Sunday Storytelling

From a nightmare: What if you cannot find your way out of the mall?

An unnerving excerpt from Tejaswini Apte-Rahm’s collection of short stories.

Where is the exit, I asked. Behind you, ma’am. No, no, I don’t mean the exit of Malleys. I mean the exit of the mall. Ma’am, it’s on level 3. But I entered at the atrium, I protested. No, ma’am, this is the basement. You entered on level 3.

I did not argue because I could not bear to look at her vapid face for another second. Perhaps she was right, perhaps not. I walked out slowly. I bought a Diet Coke from the popcorn stall and sat down at a small cluster of thin round tables. As I sipped wearily, the torsos of people brushed by me. There is a whole atrium out there, I thought in irritation, and yet people manage to brush past me like a cloud of flies.

Perhaps it was over-the-top on my part, but I was beginning to feel a little tearful. I was so very tired. I would hook up with Radha and leave with her. I dialled Radha.

Babes, where have you been, she said, we’ve all finished our coffees and shopping, we’re on our way out. We? Who’s we? I asked. I thought you were alone. No, no, we’re all here, Betty, Mink, Vani, we’re all done now. Wait, I said, I’ll leave with you. We’re already in the car, babes, catch you later. Wait, I said, what exit did you leave from? Why, she said. I’m kind of lost in this stupid place, I can’t find the way out.

There was a silence and then uncontrolled giggling, apparently from the entire car. Babes, look for signs that say Exit, she said, in a slow drawl. More laughter in the background. They were high on shopping and caffeine. I felt jealous at the thought of all of them in the car, going off home in high spirits. Why hadn’t Radha told me they were all there together, I thought resentfully.

I can’t find the damned exit, yaar, I said, putting on a brave voice, a nonchalant one.

What did you buy, she said. For a moment I couldn’t remember, so irrelevant was the question to my present concerns. But I looked down at my tangle of bags and said, a crystal sugar bowl, a Niccolo Lamy bag, a Swarovski Ganesh...Oh you and your Swarovskis, she said, cutting me off. Her laugh was unkind. I did not want directions to the exit from her any more. Bye then, I said. Ciao, ciao, babes. The line went blank.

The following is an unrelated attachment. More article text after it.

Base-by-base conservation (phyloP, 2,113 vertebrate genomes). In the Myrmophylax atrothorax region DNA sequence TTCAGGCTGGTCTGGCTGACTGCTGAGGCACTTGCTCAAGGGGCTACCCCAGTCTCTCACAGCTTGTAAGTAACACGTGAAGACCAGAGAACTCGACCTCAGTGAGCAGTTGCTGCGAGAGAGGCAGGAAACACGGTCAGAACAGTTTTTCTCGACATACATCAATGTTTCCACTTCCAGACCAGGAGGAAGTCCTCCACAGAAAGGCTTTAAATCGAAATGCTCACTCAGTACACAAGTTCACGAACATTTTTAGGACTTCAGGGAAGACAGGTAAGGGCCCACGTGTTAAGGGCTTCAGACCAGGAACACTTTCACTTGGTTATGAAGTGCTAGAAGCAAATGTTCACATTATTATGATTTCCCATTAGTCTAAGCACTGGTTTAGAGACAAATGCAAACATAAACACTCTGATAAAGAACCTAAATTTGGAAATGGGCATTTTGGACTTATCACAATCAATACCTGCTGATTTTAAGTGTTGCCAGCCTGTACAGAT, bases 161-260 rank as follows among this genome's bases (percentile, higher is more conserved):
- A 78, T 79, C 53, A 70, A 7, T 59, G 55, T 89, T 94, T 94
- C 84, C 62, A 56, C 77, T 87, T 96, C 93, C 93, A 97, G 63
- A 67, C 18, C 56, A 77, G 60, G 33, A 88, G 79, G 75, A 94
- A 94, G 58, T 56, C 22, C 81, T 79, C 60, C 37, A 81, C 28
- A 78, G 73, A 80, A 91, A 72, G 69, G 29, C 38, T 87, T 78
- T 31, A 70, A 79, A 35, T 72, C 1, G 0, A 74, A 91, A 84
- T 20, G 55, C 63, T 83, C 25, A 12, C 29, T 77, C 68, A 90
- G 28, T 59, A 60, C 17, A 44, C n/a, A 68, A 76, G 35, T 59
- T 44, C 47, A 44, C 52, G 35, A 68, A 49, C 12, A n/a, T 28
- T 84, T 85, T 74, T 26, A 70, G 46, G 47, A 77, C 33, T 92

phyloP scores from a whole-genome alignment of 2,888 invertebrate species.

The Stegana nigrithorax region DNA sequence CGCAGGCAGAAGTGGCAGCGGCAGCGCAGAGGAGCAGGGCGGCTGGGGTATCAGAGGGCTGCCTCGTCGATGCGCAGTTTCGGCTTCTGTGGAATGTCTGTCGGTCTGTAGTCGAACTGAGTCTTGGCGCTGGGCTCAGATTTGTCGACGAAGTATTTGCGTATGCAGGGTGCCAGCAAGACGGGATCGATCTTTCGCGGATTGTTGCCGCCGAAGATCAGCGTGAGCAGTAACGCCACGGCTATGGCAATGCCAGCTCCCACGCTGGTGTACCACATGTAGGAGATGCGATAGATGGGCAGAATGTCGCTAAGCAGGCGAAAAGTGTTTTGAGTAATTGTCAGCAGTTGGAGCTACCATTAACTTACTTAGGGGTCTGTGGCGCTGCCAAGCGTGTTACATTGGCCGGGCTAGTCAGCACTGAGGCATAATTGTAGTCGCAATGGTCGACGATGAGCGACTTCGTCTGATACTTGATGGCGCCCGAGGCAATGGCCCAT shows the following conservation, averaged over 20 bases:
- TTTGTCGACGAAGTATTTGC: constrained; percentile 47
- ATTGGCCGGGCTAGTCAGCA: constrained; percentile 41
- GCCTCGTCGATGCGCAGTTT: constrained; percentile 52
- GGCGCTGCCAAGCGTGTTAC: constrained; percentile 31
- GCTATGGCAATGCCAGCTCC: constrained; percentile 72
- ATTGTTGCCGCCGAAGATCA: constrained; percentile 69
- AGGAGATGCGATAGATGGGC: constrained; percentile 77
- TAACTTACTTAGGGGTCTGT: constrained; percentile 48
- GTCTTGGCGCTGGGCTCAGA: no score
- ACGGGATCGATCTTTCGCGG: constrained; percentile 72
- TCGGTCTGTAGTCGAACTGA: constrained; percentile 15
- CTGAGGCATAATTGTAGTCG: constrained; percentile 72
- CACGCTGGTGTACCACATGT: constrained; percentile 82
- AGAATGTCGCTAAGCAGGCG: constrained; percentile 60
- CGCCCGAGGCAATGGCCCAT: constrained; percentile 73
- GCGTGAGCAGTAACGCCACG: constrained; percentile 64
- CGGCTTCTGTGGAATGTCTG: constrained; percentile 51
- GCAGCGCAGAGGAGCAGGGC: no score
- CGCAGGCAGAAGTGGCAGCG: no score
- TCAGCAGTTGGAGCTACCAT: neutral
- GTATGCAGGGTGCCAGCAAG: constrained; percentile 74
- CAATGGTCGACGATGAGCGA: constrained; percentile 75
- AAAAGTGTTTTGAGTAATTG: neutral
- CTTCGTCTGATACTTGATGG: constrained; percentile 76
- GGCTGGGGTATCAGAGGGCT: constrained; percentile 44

I hauled myself up and wound my way to the third floor, as directed by the Malley’s salesgirl. I must have spent hours looking for the exit, wandering the sprawling walkways that radiated out from the central shaft, peering into the well for clues and signs, consulting the floor maps a dozen times, following the directions to the exits, unable to find a single one. I looked for a central information desk. There wasn’t one.

I lost my phone. I plugged it into a public charging dock, turned my back for a minute, and it disappeared. All my numbers gone. Just like that. Such a head-spinning nausea gripped me then, I felt my guts would heave out. I swallowed the saliva and the panic gathering in my mouth, once, twice, ten times, forcing it down my throat.

I made my way to the electronics floor to buy a new phone, only to discover they didn’t sell SIM cards. I persuaded one of the orange-and-yellow-clad salesgirls to come with me to the map and explain the way out. I went up a floor, down a floor, asking other customers for directions. Are you about to leave, I began asking people, hoping that I could follow them out. Most looked puzzled and simply said no, we are not.

Finally, a middle-aged couple said yes, we are about to leave, and so I attached myself to them.

We just need to buy a few things first, said the man, kindly. Their shopping went on for over an hour, during which time they kept turning to look at me in bemusement, but I gritted my teeth and stuck to my guns. I refused to walk away and waste the time I had already invested in them.